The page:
Travertine Architecture

Images and story coming soon.

The reflecting pool and circular boulder fountain in the Museum Courtyard – the North and East Pavilions are reflected in the pool.


A tall travertine wall leads south from the Getty Center central campus, a 106 acre complex in the Brentwood neighborhood of Los Angeles which houses the Getty Museum, Getty Research Center and Getty Trust administrative buildings, to the Cactus Garden on the South Promontory. This garden, an unusual collection of indigenous cacti, has sweeping views of Los Angeles, the ocean and surrounding mountains.

The 120-foot-long linear fountain in the Museum Courtyard, shaded by row of Mexican cypress

A gallery in the East Pavilion showing Italian paintings and sculpture from the 18th century

Benches and walkways around the reflecting pool and boulder fountain in the Museum Courtyard. The flawless white travertine used for the many benches was personally picked by architect Richard Meier from the quarries in Bagni di Tivoli, about 15 miles east of Rome.

A snack area just off the central courtyard

Lounging by a pool


A rough cleft wall of travertine contrasts with the smooth, polymer coated aluminum curves of the Museum Entrance Hall facia. To attain the rough surface desired by Richard Meier, the Mariotti family in their Bagni di Tivoli finishing factory developed a guillotine technique to split the stone.

A view of the Center from the west shows part of the extensive gardens below the central campus.


The setting sun highlights the textures of the cleft cut travertine. Around 110,000 square meters of the stone was used for building walls and paving.

Water rises up and out of a curved travertine “headstone” and flows down a long chute into a smooth circular hole that leads down to the Central Garden.

Reflections from the travertine chute and attached bench create the illusion of transparency.

The west end of the Museum Entrance Hall

Travertine steps and wall lead up to the Museum Entrance Hall


A smiling guard in I. M. Pei’s Bank of China Head Office in Beijing. Around 60,000 square meters of smooth Roman travertine from quarries in Bagni di Tivoli were used in the structure.


Circular openings in the wall behind a reception desk highlight a bamboo grove in the atrium.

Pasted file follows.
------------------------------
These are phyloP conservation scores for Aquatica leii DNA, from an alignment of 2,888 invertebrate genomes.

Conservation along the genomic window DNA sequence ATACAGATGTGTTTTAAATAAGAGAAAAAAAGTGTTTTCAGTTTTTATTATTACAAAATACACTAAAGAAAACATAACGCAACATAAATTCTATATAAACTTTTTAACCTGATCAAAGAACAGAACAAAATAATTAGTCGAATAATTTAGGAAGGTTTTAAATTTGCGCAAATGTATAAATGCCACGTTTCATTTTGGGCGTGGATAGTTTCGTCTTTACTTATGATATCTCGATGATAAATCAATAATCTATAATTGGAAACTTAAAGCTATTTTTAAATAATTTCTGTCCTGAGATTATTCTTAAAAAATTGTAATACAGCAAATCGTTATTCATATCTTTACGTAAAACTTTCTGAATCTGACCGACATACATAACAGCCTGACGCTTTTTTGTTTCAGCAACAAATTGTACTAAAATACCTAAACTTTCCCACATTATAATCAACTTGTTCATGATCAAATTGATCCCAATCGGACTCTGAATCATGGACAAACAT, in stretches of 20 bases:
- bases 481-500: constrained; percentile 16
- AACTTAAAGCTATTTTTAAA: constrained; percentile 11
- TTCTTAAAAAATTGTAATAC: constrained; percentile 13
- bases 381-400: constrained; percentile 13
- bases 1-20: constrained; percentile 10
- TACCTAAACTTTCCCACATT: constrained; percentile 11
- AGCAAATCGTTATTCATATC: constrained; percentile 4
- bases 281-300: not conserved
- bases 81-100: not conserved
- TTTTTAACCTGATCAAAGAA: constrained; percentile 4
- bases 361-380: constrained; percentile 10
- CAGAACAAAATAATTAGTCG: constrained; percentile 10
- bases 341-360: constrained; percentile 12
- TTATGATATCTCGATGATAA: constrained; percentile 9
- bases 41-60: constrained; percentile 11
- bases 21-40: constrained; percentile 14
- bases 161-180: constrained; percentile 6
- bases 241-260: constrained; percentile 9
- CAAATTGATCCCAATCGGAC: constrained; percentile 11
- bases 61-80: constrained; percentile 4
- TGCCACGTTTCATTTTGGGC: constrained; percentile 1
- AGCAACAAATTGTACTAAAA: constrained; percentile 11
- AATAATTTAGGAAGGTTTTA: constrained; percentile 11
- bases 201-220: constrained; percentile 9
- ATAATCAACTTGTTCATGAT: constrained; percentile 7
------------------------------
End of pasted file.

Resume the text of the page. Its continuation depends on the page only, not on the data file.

The vast atrium of the Bank of China Head Office in Beijing

A wall of travertine in the Bank of China Head Office

The Bank of China Head Office in Beijing


A pool in the atrium

At New York’s Lincoln Center for the Performing Arts, The Metropolitan Opera House flanked by the Avery Fisher Hall (now named the David Geffen Hall) on the right, home of the New York Philharmonic Symphony Orchestra and on the left, the David H Koch Theater, home of the New York City Ballet and the New York City Opera

The Josie Robertson Plaza at the Lincoln Center

The solid travertine balustrades of the many exterior travertine stairways of the Center

A travertine cap


The travertine “vanes” of the north wall of the Metropolitan Opera House


David H Koch Theater – home of the New York City Opera

The Guerlain shop on Place Vendome, Paris

Interior of the Guerlain shop

Hallmark Cards Building on 56th and Fifth Avenue, NYC


Hallmark Cards


Dragon Air Headquarters, Hong Kong

Jin Mao Tower. When it was built, it was the tallest building in Asia.


Travertine interior, Jin Mao Tower


Travertine interior, Jin Mao Tower


Sears Tower, Chicago – renamed Willis Tower. From 1973 to 1998 it was the tallest building in the world. It is now the 12th tallest.

The travertine interior of the Sears Tower with its centerpiece, the large mobile/sculpture, Universe, by Alexander Calder

Century City, Los Angeles


Travertine steps at Century City, Los Angeles

Walt Disney Concert Hall in Los Angeles

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The Disney Concert Hall designed by Frank O. Gehry, uses travertine extensively for exterior steps and interior floors and walls

Peek and Cloppenburg in Dusseldorf, Germany


A courtyard at MGIC in Milwaukee, Wisconsin

Seven World Trade Center, New York City, designed by Emery Roth & Sons

NDC Headquarters, Beijing

One Raffles Link, interior – Singapore


One Raffles Link interior – Singapore


American General Center, Nashville – exterior and interior, walls and paving clad entirely with smooth Roman travertine – by Skidmore, Owings & Merrill


American General Center

American General Center, interior, Nashville

Soka University, library steps, Aliso Viejo, California

Ronald Reagan Federal Building, Santa Ana, California

Ronald Reagan Federal Building, plaza, Santa Ana, California

California Institute of Technology, Broad Center, Pasadena, California

Spanish Steps Renovation, Rome

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